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Desert Botanical Gardens, Part 4

I am awestruck by the majestic Giant Saguaro Cactus. Carnegiea gigantea is native to the Sonoran Desert which ranges from central Arizona (think Phoenix) to the Mexican state of Sonora and a small part of Baja California.

They are relatively long-lived — in fact, they take up to 75 years before developing side arms. The accordion-like pleats allow the plant to expand by storing water during the rainy season then slowly shrink during drier times. A good-sized saguaro, when fully hydrated, can weight a couple tons.

Arizona state law prohibits harming a saguaro in any way — special permits are required to move or destroy one during construction.

Of course, none of that really runs through my mind as I stare up at this huge specimen. All I can think is "WOW"!

Relative to its size the spines in this cactus are even bigger than those on the saguaro. And they certainly look menacing — I guess the message to creatures wanting to eat this cactus is "back off now and you won't get hurt".

I love these spines because of the color. I guess they do not show the blood of their victims.

These cacti have a plethora of spines. I cannot imagine an animal that could get past them in order to eat the flesh of the plant. Of course, Mother Nature always seems to enjoy a battle between predator and prey — so there probably is a herbivore that can get past this prevent defense.

Strangely, this cactus only has a minimum of spines, typically only four per point. So they seem to huddle together for common protection.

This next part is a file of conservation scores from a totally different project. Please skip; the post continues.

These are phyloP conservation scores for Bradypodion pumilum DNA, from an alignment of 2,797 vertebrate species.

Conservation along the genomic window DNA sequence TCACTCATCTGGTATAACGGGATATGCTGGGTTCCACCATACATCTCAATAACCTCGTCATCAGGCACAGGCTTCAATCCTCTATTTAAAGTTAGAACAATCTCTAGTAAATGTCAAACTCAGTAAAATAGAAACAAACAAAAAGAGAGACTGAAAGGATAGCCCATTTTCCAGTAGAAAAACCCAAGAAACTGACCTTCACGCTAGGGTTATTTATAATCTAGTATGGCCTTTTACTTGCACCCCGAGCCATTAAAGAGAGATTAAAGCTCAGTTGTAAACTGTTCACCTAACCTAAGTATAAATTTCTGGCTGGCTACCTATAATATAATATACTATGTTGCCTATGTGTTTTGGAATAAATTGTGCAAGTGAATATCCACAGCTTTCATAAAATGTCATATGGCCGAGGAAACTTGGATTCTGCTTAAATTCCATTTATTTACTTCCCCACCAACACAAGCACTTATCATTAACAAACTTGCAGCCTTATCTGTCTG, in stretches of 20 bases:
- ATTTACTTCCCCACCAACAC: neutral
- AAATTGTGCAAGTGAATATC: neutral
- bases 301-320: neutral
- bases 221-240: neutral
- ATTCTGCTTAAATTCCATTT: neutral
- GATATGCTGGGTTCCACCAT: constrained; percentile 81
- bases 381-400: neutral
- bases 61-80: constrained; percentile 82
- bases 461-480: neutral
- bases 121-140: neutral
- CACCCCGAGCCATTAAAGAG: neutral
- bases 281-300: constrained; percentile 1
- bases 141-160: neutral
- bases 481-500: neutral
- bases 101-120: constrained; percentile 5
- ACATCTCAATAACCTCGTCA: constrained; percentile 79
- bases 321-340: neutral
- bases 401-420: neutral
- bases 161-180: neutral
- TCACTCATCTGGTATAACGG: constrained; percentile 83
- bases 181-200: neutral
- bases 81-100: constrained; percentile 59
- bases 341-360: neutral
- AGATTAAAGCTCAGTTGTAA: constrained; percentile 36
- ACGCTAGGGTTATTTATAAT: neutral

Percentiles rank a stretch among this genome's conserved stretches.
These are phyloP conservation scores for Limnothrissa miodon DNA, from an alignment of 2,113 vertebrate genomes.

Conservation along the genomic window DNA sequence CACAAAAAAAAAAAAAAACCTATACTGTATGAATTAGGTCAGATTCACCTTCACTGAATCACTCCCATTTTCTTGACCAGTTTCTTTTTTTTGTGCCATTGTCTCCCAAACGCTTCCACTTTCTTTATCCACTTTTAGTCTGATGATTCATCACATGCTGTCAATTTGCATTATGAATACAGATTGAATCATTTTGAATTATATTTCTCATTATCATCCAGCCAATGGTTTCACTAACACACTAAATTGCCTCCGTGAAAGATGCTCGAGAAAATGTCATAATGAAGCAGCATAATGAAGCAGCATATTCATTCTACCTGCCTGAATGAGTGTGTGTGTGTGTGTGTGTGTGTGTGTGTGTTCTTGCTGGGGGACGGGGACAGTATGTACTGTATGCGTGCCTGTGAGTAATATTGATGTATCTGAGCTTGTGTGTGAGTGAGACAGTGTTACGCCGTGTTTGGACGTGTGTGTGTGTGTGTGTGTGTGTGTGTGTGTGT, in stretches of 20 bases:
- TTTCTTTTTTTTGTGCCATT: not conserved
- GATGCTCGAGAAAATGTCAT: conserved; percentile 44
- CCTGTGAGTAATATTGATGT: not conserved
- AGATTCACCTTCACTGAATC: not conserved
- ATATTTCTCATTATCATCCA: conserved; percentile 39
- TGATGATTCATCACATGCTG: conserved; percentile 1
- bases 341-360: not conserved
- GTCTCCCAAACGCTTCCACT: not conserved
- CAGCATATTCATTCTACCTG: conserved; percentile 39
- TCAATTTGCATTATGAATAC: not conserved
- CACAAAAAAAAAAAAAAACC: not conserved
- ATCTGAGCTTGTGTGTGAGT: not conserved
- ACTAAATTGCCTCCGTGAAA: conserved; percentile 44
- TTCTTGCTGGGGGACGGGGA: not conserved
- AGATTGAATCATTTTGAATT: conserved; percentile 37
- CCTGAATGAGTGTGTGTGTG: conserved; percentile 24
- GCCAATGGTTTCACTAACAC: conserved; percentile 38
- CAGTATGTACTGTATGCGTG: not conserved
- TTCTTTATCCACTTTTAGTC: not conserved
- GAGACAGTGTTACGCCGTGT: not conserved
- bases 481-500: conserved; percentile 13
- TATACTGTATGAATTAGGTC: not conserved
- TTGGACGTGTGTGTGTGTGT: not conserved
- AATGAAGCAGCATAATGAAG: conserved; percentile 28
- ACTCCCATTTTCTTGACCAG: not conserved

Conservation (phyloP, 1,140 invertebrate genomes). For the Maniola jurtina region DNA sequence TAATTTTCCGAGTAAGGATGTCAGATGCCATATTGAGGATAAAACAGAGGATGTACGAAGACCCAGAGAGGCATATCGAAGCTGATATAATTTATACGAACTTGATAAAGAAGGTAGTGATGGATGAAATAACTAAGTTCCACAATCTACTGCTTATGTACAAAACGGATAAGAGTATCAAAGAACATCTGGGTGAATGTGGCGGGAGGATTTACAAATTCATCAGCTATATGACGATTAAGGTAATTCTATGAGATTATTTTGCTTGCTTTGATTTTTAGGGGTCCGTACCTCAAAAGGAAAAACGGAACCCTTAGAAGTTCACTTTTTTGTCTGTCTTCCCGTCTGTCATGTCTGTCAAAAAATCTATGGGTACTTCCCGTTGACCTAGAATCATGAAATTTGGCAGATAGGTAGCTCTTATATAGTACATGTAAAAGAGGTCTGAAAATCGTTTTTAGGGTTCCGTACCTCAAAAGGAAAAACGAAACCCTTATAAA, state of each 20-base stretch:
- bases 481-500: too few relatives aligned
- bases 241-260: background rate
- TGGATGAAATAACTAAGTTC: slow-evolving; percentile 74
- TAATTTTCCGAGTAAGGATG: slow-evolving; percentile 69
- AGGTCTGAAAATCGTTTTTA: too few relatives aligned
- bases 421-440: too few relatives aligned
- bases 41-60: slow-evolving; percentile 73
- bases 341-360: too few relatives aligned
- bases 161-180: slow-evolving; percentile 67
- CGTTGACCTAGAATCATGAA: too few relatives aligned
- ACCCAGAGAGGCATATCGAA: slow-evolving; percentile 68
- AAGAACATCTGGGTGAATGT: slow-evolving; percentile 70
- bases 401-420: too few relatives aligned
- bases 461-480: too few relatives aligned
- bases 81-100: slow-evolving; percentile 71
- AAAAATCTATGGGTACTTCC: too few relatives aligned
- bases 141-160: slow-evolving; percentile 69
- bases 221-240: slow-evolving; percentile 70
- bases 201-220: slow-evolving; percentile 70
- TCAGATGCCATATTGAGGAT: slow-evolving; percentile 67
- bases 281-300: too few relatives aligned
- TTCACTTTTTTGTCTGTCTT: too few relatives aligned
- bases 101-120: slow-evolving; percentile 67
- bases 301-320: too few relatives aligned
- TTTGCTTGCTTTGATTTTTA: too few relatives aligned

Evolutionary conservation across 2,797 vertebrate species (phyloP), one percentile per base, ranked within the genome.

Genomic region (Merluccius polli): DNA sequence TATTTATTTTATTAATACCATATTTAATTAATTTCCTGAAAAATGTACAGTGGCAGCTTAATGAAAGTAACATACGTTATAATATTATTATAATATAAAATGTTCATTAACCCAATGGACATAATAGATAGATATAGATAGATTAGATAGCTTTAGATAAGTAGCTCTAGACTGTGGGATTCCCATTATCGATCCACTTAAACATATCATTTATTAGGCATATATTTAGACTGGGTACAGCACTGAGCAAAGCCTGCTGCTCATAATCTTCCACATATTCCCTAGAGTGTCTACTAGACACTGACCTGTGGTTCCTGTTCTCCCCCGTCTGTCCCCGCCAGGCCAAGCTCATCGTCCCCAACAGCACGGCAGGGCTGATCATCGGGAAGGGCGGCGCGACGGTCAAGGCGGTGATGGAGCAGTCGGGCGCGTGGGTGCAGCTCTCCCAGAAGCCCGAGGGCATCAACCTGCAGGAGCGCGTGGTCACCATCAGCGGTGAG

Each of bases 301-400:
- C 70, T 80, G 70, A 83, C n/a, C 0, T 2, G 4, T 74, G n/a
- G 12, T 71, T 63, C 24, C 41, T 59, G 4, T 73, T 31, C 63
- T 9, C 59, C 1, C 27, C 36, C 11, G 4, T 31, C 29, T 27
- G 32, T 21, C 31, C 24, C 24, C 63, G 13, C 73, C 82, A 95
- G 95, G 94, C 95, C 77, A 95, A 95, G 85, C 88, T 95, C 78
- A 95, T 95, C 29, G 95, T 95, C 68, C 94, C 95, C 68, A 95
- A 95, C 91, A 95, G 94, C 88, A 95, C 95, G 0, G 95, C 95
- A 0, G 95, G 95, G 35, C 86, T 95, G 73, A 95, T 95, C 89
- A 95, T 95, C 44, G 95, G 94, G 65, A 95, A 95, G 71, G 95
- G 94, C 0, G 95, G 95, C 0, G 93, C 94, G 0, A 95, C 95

And this cactus (or a relative thereof) seems to have abandoned spines altogether.

Many species of cactus produce fruit. These were an important source of food for the Native Americans who populated this area so many years ago. In fact, in present-day Arizona you can buy jams made from the fruit of the prickly pear cactus — a sample is shown here.

In some species of prickly pear cactus, the fruit are bright red in color. That certainly brightens up the cactus garden.

As I strolled toward the exit, I was taken aback by a stand of flowers. After all the cactus and succulents, these seemed somewhat out of place. But here they are for us, as well as the bees, to enjoy albeit for different reasons.

Another surprise before I leave, a desert tortoise slowly making its way through the garden. These hardy creatures are native to the Sonoran desert and can tolerate both the heat and cold found here by retreating to underground burrows. They are herbivores, eating grass, wildflowers, fruit and new growth of cacti. Wikipedia tells me that they can survive a year or longer without access to water.

Well, time to leave with a parting view of Chihuly's Desert Towers. As I mentioned, this is one of my favorite places in Arizona — which is why I am a member — so I can visit whenever I want.

For those in the Phoenix area, remember that Las Noches de las Luminarias will be presented from December 2 to 30. It is a treat that may likely become an annual holiday tradition for you as it has for me.

Life is good.

B. David

P. S., All photos and text © B. David Cathell Photography, Inc. — www.bdavidcathell.com